When AIPC, ICCA and UFI sought to unite and identify areas of common interest for education and research, what they in effect set out to do is give us all a little of our time and energy back.
Many of you will be members of several international associations, as your air miles and familiarity with Outlook’s Out of Office tool will attest. So with a chance to speak to International Association of Convention Centres (AIPC) President Aloysius Arlando, who also serves on the board of UFI, I wanted to delve a little deeper into how such an alliance will give event attendees greater bang for their buck.
Members are facing organisational burn-out
“At its simplest level, many of our members are facing organisational burn-out, where they can’t possibly belong to and participate in the number of associations and events they feel a need for in order to keep up with the full range of industry information and activities,” he explained to me at the end of July.
“Through collaboration, we can make a wider range of content and relationships available to these people without them feeling they actually need to join all these – and that gives them a better return on the time they are able to realistically invest.
“Having said that, creating more broadly accepted and recognised standards also offers a greater sense of comfort and security for those trying to choose amongst alternative practices and credentials that may in fact not really be all that different.”
It’s a fair concession. Anyone who has played a role on an association committee knows how thankless a task it can be to produce research or insight only to be beaten to the line by a similar committee at a similar association. Conference attendees also face diminishing returns by having to sit through the same presentation. On the editorial side, I’ve had to politely decline plenty of stories based on reports that had essentially been released by a counterpart elsewhere in the world.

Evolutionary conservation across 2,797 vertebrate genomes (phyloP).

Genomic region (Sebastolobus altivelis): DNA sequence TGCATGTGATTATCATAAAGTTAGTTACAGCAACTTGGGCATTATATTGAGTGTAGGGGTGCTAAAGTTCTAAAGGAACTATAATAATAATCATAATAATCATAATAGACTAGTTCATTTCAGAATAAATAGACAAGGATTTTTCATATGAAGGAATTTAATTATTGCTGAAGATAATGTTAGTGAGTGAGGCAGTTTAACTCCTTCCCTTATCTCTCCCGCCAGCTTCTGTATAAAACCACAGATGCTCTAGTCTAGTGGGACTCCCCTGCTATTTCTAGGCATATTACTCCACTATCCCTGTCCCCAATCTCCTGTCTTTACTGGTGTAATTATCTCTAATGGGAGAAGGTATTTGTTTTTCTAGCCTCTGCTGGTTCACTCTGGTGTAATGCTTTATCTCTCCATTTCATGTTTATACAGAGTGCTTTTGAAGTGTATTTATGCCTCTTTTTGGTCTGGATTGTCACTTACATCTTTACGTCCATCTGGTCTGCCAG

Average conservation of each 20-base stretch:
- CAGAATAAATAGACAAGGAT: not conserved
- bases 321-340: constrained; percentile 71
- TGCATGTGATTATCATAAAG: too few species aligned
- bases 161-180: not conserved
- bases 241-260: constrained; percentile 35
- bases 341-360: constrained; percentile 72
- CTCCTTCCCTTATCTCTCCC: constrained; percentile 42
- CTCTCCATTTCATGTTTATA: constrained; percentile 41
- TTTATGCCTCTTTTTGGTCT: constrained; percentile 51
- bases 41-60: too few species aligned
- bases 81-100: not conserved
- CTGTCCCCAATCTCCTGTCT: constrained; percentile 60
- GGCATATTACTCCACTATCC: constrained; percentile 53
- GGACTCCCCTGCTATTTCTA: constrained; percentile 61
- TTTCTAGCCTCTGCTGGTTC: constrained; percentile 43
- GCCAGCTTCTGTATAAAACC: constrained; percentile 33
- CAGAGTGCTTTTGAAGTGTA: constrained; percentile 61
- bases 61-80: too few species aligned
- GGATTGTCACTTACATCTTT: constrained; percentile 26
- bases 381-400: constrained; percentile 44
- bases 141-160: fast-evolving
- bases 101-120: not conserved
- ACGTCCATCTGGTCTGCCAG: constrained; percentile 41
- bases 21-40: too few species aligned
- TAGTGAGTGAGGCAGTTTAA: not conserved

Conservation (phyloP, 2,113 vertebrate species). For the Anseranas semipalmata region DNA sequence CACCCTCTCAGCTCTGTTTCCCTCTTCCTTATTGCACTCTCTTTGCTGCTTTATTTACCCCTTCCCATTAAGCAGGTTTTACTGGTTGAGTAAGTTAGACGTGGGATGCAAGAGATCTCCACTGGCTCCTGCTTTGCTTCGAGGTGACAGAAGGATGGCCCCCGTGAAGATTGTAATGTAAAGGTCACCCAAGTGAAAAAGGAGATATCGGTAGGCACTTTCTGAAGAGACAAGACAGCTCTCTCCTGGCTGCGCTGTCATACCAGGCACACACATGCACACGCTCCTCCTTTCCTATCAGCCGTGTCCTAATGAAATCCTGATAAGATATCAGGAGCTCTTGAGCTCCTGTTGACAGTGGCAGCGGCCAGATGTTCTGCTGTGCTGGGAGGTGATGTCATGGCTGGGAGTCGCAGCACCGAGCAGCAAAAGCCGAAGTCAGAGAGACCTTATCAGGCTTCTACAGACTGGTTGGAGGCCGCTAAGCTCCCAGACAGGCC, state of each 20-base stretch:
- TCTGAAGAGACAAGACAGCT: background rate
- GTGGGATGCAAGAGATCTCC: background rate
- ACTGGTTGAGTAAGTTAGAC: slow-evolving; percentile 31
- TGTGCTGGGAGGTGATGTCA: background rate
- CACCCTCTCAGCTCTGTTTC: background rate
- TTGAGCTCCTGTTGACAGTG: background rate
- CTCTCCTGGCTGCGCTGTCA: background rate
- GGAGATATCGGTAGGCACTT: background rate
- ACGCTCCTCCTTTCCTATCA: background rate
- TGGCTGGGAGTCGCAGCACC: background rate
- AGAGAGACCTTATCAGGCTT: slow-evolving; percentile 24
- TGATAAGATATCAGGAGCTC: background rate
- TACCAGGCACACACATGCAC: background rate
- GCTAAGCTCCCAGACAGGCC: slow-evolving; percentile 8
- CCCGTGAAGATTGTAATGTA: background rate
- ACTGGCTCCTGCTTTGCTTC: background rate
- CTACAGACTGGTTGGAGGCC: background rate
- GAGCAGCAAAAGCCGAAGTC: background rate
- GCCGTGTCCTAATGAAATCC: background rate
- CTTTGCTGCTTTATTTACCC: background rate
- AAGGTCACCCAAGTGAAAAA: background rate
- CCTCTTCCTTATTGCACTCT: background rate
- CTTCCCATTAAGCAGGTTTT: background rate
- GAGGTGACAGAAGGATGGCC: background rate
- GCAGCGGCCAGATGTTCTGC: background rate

Sending the right message
“From our perspective, the risks come in several forms,” says Arlando. “First there is the inevitable duplication of effort and expense that comes from multiple organisations doing variations of the same thing in order to compete, and that is not perceived as a good use of resources by our members, particularly when they belong to multiple organisations and see it first-hand.
“However, there is also a risk of demonstrating we are more concerned with our individual success as associations and less so on the overall advancement of the industry, which is a poor message to be sending to the outside world. It risks inconsistency in core areas, and that isn’t healthy for anyone.”
Strength in unity through newly pooled resources
How about strength in unity; in what way will the newly pooled resource mean these associations have more influence in getting ministries of trade and investment interested in supporting international business events?
“For some very practical reasons,” explains Arlando. “No government is interested in polling 20 different organisations to get a sense of what consensus is on any particular issues and simply the fact that a group like the G3 represents a wider range of industry interests makes it more credible.
“It also allows us to better align our messaging and create more consistent measures to back up what we’re saying – and that helps us in making assertions about things like strategic values that will resonate with governments that are trying to justify industry investment.”
As an example, Arlando says it has been tough to sell the economic development values associated with meetings and conventions in the face of strong hospitality lobbying. “However, add exhibitions into the equation the direct economic connection becomes more obvious,” he says.
We in the tradeshow industry have always known our value, and now we have a commitment to share it with our friends in the plenary halls.
Read Part I of this blog: Guild-y by association